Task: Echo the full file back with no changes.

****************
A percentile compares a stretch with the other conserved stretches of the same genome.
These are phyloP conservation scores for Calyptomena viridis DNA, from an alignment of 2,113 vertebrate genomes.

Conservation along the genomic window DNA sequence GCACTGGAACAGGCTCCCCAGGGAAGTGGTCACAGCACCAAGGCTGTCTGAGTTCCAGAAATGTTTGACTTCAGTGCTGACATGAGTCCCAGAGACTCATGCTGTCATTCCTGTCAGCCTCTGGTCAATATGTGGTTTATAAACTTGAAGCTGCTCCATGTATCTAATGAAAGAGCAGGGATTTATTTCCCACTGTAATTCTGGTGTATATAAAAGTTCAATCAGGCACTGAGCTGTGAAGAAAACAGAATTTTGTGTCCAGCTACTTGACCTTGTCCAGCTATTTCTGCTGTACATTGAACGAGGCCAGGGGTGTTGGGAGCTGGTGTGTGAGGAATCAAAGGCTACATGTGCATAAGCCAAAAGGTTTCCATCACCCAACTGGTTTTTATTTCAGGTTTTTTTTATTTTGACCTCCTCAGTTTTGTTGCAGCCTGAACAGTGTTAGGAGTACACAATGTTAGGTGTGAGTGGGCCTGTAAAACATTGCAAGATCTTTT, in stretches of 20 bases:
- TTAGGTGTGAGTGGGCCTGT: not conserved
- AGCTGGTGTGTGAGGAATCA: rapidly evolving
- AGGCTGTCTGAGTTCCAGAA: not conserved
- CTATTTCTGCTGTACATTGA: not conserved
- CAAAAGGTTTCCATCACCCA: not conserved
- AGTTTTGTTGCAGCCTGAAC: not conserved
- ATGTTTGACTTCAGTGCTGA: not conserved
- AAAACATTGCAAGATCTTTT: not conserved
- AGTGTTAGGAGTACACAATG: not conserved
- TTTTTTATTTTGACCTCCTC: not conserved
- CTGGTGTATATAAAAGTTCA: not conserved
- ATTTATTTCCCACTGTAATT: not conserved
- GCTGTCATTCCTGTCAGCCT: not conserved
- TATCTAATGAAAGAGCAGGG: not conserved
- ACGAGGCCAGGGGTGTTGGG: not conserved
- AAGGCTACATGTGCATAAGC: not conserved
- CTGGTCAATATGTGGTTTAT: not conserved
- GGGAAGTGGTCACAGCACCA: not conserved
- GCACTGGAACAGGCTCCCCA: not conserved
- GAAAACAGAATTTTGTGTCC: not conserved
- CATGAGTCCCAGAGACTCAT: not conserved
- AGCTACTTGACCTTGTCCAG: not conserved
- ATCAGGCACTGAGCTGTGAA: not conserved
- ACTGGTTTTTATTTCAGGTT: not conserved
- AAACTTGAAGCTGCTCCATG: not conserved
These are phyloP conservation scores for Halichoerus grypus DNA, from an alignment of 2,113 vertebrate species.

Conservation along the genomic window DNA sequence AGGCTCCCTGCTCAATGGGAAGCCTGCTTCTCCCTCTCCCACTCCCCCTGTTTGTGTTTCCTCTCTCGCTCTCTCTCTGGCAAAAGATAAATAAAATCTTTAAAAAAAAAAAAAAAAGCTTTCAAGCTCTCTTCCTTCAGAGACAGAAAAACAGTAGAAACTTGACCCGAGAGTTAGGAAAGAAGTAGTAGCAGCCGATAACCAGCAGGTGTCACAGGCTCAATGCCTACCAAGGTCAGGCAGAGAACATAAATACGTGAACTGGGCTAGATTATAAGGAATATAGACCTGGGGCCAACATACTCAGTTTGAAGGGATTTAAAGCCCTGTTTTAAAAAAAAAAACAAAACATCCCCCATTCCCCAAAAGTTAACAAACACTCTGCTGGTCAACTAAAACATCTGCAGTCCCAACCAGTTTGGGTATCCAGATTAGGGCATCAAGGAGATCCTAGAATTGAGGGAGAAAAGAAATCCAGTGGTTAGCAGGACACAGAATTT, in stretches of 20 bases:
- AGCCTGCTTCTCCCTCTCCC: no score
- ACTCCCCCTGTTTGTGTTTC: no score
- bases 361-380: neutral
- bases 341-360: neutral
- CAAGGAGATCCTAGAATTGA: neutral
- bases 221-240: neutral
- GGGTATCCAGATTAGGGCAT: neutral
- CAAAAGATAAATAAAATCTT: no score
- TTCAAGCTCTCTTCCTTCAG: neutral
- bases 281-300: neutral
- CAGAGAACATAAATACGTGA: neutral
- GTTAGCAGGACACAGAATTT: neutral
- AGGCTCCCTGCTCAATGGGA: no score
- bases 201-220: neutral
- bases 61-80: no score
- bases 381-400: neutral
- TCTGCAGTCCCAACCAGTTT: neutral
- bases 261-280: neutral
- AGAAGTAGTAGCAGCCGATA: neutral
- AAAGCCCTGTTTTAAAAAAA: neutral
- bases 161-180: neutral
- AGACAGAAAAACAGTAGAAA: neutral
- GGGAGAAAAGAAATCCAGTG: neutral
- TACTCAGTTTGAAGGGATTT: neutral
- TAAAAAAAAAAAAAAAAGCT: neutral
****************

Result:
A percentile compares a stretch with the other conserved stretches of the same genome.
These are phyloP conservation scores for Calyptomena viridis DNA, from an alignment of 2,113 vertebrate genomes.

Conservation along the genomic window DNA sequence GCACTGGAACAGGCTCCCCAGGGAAGTGGTCACAGCACCAAGGCTGTCTGAGTTCCAGAAATGTTTGACTTCAGTGCTGACATGAGTCCCAGAGACTCATGCTGTCATTCCTGTCAGCCTCTGGTCAATATGTGGTTTATAAACTTGAAGCTGCTCCATGTATCTAATGAAAGAGCAGGGATTTATTTCCCACTGTAATTCTGGTGTATATAAAAGTTCAATCAGGCACTGAGCTGTGAAGAAAACAGAATTTTGTGTCCAGCTACTTGACCTTGTCCAGCTATTTCTGCTGTACATTGAACGAGGCCAGGGGTGTTGGGAGCTGGTGTGTGAGGAATCAAAGGCTACATGTGCATAAGCCAAAAGGTTTCCATCACCCAACTGGTTTTTATTTCAGGTTTTTTTTATTTTGACCTCCTCAGTTTTGTTGCAGCCTGAACAGTGTTAGGAGTACACAATGTTAGGTGTGAGTGGGCCTGTAAAACATTGCAAGATCTTTT, in stretches of 20 bases:
- TTAGGTGTGAGTGGGCCTGT: not conserved
- AGCTGGTGTGTGAGGAATCA: rapidly evolving
- AGGCTGTCTGAGTTCCAGAA: not conserved
- CTATTTCTGCTGTACATTGA: not conserved
- CAAAAGGTTTCCATCACCCA: not conserved
- AGTTTTGTTGCAGCCTGAAC: not conserved
- ATGTTTGACTTCAGTGCTGA: not conserved
- AAAACATTGCAAGATCTTTT: not conserved
- AGTGTTAGGAGTACACAATG: not conserved
- TTTTTTATTTTGACCTCCTC: not conserved
- CTGGTGTATATAAAAGTTCA: not conserved
- ATTTATTTCCCACTGTAATT: not conserved
- GCTGTCATTCCTGTCAGCCT: not conserved
- TATCTAATGAAAGAGCAGGG: not conserved
- ACGAGGCCAGGGGTGTTGGG: not conserved
- AAGGCTACATGTGCATAAGC: not conserved
- CTGGTCAATATGTGGTTTAT: not conserved
- GGGAAGTGGTCACAGCACCA: not conserved
- GCACTGGAACAGGCTCCCCA: not conserved
- GAAAACAGAATTTTGTGTCC: not conserved
- CATGAGTCCCAGAGACTCAT: not conserved
- AGCTACTTGACCTTGTCCAG: not conserved
- ATCAGGCACTGAGCTGTGAA: not conserved
- ACTGGTTTTTATTTCAGGTT: not conserved
- AAACTTGAAGCTGCTCCATG: not conserved
These are phyloP conservation scores for Halichoerus grypus DNA, from an alignment of 2,113 vertebrate species.

Conservation along the genomic window DNA sequence AGGCTCCCTGCTCAATGGGAAGCCTGCTTCTCCCTCTCCCACTCCCCCTGTTTGTGTTTCCTCTCTCGCTCTCTCTCTGGCAAAAGATAAATAAAATCTTTAAAAAAAAAAAAAAAAGCTTTCAAGCTCTCTTCCTTCAGAGACAGAAAAACAGTAGAAACTTGACCCGAGAGTTAGGAAAGAAGTAGTAGCAGCCGATAACCAGCAGGTGTCACAGGCTCAATGCCTACCAAGGTCAGGCAGAGAACATAAATACGTGAACTGGGCTAGATTATAAGGAATATAGACCTGGGGCCAACATACTCAGTTTGAAGGGATTTAAAGCCCTGTTTTAAAAAAAAAAACAAAACATCCCCCATTCCCCAAAAGTTAACAAACACTCTGCTGGTCAACTAAAACATCTGCAGTCCCAACCAGTTTGGGTATCCAGATTAGGGCATCAAGGAGATCCTAGAATTGAGGGAGAAAAGAAATCCAGTGGTTAGCAGGACACAGAATTT, in stretches of 20 bases:
- AGCCTGCTTCTCCCTCTCCC: no score
- ACTCCCCCTGTTTGTGTTTC: no score
- bases 361-380: neutral
- bases 341-360: neutral
- CAAGGAGATCCTAGAATTGA: neutral
- bases 221-240: neutral
- GGGTATCCAGATTAGGGCAT: neutral
- CAAAAGATAAATAAAATCTT: no score
- TTCAAGCTCTCTTCCTTCAG: neutral
- bases 281-300: neutral
- CAGAGAACATAAATACGTGA: neutral
- GTTAGCAGGACACAGAATTT: neutral
- AGGCTCCCTGCTCAATGGGA: no score
- bases 201-220: neutral
- bases 61-80: no score
- bases 381-400: neutral
- TCTGCAGTCCCAACCAGTTT: neutral
- bases 261-280: neutral
- AGAAGTAGTAGCAGCCGATA: neutral
- AAAGCCCTGTTTTAAAAAAA: neutral
- bases 161-180: neutral
- AGACAGAAAAACAGTAGAAA: neutral
- GGGAGAAAAGAAATCCAGTG: neutral
- TACTCAGTTTGAAGGGATTT: neutral
- TAAAAAAAAAAAAAAAAGCT: neutral